In short: it was all in my head… and while I knew that on a certain level, what I didn’t know was that maybe the mind body connection here was even stronger than I had realized at first.  Ever since my first successful ultra finish in 2011, I have known this was a mind game.  But I never connected that may go significantly farther than just being able to ignore pain signals, but maybe even the pain signals themselves were a product of my brain itself, rather than the muscles that were experiencing the ‘pain’.

I am differentiating the ‘mind’ and the ‘brain’ for purposes of this discussion.  For the purposes of this post, the brain is the organic structure that is pure programming, and is subject to involuntary reflexes and impulses, whereas the mind is the ability to over-ride and control our basic instincts and impulses.  In other words, the voluntary aspects of cognition are the realm of the ‘mind’ (ok, ok, I know all of this happens within the organic structure of the brain, but humor me for a second here so I can keep my nonsensical rambling going) 

Since the race, I have spent a lot of time focused on how I control my mind, and what get’s in the way.  I have gone to quite a few yoga classes, I have done a lot of introspection, and talking to friends, and my girlfriend, and then one of my friends, Becky Williams (no relation) posted a link to a National Public Radio story about limits both physical, and mental.  It was great, and presented a lot of interesting ideas for me to mull over.  If you want to listen to it here is (wordpress won’t let me embed it because its not from one of the ‘white listed sites’:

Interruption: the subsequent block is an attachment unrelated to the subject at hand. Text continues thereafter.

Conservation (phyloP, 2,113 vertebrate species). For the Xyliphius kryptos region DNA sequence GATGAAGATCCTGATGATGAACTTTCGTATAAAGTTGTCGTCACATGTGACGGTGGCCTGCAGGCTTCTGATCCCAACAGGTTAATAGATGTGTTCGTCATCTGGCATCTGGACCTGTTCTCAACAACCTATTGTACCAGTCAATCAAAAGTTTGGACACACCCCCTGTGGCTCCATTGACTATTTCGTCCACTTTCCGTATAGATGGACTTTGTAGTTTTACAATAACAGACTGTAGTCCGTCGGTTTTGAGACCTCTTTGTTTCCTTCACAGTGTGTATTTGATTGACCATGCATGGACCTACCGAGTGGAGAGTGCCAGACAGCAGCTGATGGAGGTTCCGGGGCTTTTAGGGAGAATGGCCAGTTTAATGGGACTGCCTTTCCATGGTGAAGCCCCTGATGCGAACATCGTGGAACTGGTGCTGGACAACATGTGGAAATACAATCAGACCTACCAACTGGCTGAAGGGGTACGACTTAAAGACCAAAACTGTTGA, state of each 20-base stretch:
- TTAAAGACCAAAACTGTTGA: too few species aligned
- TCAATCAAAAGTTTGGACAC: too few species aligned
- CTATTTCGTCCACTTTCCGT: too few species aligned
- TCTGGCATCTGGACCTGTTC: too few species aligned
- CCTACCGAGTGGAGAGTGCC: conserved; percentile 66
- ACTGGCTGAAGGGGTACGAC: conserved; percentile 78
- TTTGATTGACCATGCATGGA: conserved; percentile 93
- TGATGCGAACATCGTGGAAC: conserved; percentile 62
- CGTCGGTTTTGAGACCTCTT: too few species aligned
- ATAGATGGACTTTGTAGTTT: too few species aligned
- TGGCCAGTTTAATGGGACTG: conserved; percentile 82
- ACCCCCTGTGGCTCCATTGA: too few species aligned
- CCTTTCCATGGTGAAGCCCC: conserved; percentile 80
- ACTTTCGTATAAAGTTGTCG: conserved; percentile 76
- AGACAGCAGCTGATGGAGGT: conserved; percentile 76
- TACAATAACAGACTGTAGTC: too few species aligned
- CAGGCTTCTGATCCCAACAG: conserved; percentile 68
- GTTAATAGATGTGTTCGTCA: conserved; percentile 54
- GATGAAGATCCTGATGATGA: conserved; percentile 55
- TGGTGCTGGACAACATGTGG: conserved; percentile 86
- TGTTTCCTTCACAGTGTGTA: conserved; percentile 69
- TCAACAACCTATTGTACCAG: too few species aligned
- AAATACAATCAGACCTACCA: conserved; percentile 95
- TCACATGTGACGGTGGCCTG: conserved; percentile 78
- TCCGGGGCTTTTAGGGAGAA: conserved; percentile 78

http://www.radiolab.org/2010/apr/05/limits-of-the-body/?utm_source=sharedUrl&utm_media=metatag&utm_campaign=sharedUrl

If you don’t have at least 30 minutes to get through the part where they are talking about the idea of physical limits, here is the basic idea.  We all have a process in our brains that is called the “Central Governor”.  If this is accurate, it acts like a regulator, which tells us that we cannot, and should not continue.  Mainly, this looks like extreme fatigue, and different types of pain.  So, in theory, all you have to do is fix how this is working, and you can keep going… but how do you fix it?

If the theory, and the research the story cites is accurate, than you can trick that nasty, bitter and angry process in your brain by providing it with sugar that will make it think there is more energy incoming (I am also going to toss in that if this were a man, it would be a very short, squat, and ugly old man with hair shooting out of his nose and ears while sporting a a hunchback and a cane).  Doing this, allegedly causes the Central Governon to release energy it otherwise hides from us.  But outside of that, maybe a big part of what you are doing with your mind, is overcoming that particular process, all on your own, without the external stimuli.  As they talk about in the story, you can possibly create a situation where you trick it; hence what our pacers do, what we do to ourselves with music, or self talk (I know more than once in races I have started singing out loud to my music or I will start telling myself that whatever hurts is not real).  I did none of this at Rocky Raccoon this year prior to The Moment.  Why?